b2ap3_thumbnail_Osiris-2.JPGSo, what is all this about Osiris?  I don’t know about you, but there are some times when I have felt very beat up by life, even broken in pieces the way Set did Osiris.  I have felt lost, scattered all over like Osiris’ body parts all over Egypt.  I have felt swept by the flood downstream and out to sea, completely overwhelmed.  Like Isis, I have wandered from place to place and through the desert, trying to find all the missing pieces of myself and trying to figure out how to put them back together again.  Anyone else felt that too?  It feels dark, doesn’t it?  Everything out there begins to look like a crocodile, or a singing snake, maybe.  We wish we had a handbook for getting through the dark. 

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I was asked recently to develop a talk which could be delivered as a sermon, using ancient Egyptian sacred texts and ideas.  Here is Part 1 of that talk.

b2ap3_thumbnail_Book_of_Gates_3rd_Hour_20140605-170414_1.jpgWe open this morning with words from the sacred Egyptian text called the Book of Coming Forth By Day:

[rhythmic shaking of sistrum]

“Oh my heart, my mother! My heart, my mother! Do not rise up against me as a witness, do not speak against me in the presence of the great god, lord of the west. Dua, ibi, hail to you my heart! May you say what is good to the gods. I go forth, not dying in the west, but becoming a spirit in it.”

The crafting of a life is an epic journey, a story which has been told around the world for as long as we have memory. For the ancient Nile dwellers, survival was exquisitely poised on the banks of that great river where the mysterious flood arose each year, bringing new fertility to the whole land. But the Egyptians also carried the understanding of how this life is linked to the next one, the deep mysteries of life, death, rebirth and new, transformed life.

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b2ap3_thumbnail_khepertut.jpgWe are stardust, we are golden . . . Even though it’s ten days past the solstice, I’m still in a dreaming frame of mind.  An old friend appeared to me in a dream before I woke this morning.  She said, “I have a gift for you,” and placed in my hand a glowing blue scarab.  Delighted, I exclaimed, “Oh, a khepera!” Kheper (or Khepri or Khepera) is the Egyptian deity represented by the beetle which rolls its egg case from east to west, just like the sun.  I took this as a reminder from my very artistic friend that I should continue to create my life, keep on moving forward, keep my path on that of the dawn. 

The medium we all work with is the stuff of dreams – manu, primordial waters, or atum, original life force.  A pop song that my husband and I associate with our falling in love has a line that seems apropos, “I think I dreamed you into life.”  Seth (Jane Roberts, not the Egyptian Set) teaches us that everything must be dreamed of in the nonphysical inner world before we can bring it forth in this existence.  “Now, other planes and systems are as real and as unreal as your own.  They are all formed from inner vitality . . .” (The Early Sessions: Book 7 of The Seth Material by Jane Roberts, 1966-1967) Making my own life is a lot of responsibility, so I’ve spent the past decade or two trying to be more intentional, more conscious, of what I am creating.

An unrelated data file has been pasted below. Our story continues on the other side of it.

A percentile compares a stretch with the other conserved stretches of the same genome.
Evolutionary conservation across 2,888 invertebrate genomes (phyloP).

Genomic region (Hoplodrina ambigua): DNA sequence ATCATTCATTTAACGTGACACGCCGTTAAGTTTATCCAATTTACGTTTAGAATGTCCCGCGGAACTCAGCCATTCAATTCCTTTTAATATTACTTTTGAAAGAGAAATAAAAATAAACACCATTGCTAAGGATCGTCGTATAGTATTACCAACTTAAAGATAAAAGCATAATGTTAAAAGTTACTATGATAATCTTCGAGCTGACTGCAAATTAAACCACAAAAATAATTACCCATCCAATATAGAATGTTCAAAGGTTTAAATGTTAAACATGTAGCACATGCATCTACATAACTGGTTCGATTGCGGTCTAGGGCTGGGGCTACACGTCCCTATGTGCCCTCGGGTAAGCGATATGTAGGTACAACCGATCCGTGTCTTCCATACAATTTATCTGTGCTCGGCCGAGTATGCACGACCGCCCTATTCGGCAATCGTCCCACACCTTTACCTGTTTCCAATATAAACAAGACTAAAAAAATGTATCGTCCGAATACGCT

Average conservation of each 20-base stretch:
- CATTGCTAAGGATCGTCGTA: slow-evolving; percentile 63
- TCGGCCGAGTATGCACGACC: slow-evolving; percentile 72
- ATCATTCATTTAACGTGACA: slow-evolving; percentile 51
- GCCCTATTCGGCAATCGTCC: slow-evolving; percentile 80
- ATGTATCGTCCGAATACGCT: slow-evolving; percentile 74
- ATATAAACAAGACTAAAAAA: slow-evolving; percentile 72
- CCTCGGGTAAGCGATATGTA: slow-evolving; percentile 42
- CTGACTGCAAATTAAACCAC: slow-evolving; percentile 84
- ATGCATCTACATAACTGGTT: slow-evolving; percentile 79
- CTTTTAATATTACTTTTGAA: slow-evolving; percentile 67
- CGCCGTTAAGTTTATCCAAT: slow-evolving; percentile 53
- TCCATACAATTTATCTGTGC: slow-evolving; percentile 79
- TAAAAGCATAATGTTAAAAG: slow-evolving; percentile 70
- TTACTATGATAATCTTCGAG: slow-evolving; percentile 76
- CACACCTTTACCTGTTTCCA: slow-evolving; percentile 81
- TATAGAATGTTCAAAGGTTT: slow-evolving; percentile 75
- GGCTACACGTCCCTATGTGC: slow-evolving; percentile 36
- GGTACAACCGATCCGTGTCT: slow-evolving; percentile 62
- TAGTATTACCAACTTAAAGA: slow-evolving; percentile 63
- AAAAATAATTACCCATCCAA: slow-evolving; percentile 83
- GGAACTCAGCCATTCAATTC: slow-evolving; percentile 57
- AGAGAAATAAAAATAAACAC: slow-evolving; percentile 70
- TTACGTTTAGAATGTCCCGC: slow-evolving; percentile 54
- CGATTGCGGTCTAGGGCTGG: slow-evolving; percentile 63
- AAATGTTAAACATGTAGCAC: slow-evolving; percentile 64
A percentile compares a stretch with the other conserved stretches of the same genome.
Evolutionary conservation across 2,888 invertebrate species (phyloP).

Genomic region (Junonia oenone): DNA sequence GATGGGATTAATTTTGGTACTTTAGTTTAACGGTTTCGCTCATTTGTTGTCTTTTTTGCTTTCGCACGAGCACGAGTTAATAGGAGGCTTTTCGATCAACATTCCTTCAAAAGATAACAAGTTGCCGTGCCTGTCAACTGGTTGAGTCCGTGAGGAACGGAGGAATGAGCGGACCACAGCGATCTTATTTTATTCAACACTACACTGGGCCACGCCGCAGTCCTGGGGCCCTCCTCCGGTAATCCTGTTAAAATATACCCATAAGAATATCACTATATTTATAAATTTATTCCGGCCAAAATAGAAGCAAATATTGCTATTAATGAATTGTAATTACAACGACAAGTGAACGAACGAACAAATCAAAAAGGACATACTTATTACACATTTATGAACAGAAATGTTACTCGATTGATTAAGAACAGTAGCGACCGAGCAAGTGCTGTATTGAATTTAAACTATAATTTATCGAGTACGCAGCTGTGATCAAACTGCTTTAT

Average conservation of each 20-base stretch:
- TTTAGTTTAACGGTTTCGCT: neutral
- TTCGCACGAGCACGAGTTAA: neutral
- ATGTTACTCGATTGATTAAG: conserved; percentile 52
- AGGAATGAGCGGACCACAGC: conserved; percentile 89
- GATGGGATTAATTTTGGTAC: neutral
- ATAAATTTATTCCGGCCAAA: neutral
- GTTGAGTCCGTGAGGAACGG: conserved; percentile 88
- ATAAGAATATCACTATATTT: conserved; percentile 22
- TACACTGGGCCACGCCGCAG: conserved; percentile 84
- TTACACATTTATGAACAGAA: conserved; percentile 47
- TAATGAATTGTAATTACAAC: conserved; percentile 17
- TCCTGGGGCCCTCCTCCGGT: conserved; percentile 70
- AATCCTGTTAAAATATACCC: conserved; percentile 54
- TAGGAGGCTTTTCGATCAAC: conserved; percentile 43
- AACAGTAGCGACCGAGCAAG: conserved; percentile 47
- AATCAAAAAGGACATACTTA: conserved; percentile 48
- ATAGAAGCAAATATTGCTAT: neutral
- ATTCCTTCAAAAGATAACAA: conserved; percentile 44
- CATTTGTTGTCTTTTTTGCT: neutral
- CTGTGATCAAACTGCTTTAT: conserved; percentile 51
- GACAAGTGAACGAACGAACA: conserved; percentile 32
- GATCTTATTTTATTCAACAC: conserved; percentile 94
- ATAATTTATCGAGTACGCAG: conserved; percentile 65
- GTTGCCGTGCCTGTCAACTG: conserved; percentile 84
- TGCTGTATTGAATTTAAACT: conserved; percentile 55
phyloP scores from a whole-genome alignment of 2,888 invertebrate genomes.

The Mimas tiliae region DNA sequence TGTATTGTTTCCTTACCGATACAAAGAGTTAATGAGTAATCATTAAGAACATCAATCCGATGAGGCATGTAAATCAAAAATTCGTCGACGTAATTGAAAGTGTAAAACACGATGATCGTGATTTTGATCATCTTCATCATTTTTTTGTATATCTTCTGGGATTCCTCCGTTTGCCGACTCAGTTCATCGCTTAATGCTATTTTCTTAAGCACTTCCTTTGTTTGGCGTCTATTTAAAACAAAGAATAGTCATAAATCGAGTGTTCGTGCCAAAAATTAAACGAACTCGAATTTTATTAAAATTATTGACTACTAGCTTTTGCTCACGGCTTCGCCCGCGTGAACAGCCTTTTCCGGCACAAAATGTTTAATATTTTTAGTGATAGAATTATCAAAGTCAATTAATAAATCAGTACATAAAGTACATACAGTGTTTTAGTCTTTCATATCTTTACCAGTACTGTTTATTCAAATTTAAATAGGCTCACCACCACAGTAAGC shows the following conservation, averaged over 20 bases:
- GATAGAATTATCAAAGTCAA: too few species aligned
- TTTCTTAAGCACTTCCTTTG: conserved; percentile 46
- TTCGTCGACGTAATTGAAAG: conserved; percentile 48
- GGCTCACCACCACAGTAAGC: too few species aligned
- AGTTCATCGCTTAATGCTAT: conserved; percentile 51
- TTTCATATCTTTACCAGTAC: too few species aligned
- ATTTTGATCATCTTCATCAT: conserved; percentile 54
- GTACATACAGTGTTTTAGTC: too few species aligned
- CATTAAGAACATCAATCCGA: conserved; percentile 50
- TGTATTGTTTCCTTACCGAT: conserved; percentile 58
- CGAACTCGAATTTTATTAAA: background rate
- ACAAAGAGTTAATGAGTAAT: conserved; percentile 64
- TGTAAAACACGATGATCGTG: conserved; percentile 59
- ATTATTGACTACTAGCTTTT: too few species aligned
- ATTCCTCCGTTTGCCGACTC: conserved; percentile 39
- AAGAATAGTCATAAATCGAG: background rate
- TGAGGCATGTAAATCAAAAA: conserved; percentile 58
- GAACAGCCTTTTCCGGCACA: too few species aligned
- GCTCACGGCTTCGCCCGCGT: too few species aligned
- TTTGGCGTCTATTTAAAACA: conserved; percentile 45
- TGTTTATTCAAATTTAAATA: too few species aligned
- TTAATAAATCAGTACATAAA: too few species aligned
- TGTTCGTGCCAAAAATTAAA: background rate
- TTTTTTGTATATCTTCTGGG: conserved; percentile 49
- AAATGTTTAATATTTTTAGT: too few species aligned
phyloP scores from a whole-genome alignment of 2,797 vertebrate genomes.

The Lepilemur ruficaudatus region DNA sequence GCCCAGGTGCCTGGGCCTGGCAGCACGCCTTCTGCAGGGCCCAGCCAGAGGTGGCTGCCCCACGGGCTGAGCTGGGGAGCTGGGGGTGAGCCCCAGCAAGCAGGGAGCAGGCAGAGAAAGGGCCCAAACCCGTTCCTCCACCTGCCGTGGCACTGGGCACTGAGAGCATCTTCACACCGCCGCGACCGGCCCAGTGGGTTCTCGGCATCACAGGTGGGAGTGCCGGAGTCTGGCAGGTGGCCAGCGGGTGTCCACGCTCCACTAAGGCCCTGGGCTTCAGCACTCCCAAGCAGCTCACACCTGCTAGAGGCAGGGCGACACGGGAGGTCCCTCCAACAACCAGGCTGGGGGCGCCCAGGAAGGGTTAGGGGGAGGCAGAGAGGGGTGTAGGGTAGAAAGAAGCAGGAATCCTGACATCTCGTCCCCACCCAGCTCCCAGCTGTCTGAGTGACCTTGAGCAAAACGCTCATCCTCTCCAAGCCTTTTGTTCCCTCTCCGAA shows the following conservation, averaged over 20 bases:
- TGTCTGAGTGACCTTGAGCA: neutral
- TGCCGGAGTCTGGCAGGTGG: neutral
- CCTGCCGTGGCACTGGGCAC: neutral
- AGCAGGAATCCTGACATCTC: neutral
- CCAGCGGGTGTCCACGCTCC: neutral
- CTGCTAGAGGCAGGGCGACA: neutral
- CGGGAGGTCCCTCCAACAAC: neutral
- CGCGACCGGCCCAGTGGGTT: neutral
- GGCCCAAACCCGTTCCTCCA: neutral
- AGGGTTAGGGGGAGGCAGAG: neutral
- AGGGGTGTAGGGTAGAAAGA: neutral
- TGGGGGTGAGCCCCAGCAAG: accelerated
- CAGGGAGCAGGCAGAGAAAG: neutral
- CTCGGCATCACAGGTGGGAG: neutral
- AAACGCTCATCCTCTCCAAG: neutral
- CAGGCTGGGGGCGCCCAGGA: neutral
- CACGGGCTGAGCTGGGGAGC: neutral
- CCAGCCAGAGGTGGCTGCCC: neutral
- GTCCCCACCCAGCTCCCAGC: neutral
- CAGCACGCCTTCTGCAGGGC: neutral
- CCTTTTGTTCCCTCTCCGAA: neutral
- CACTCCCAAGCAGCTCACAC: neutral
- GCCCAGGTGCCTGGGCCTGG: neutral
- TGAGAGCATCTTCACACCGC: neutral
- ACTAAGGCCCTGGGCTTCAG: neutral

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b2ap3_thumbnail_NutCosmicDream.jpgAt the winter solstice I can’t help but be aware that the earth is rushing inexorably towards its fatal crossing of the ecliptic on December 21.  After that longest night, the sun will rise a tiny bit earlier, set a bit later.  Before I know it, the year will have changed again, and life will have moved on as I sleep, whether I am ready for a new year or not. 

Deep in the quiet night, curled up beneath the warm of my down coverlet, I ponder the fragile balance of light and darkness, remembering that the Tanach says in Genesis that G_d separated the evening and the morning, then called them the first day.  In ancient Egypt, all life emerged from the water, but soon began the same sort of bicameral division, first into firmament and waters, then into snakes and frogs, and eventually into ta, the land of Kmt, and Hapy, the great river of life surging through it. Ages later, modern science told us a new story of cell division and multiplication. The act of creating would seem to necessitate divisions.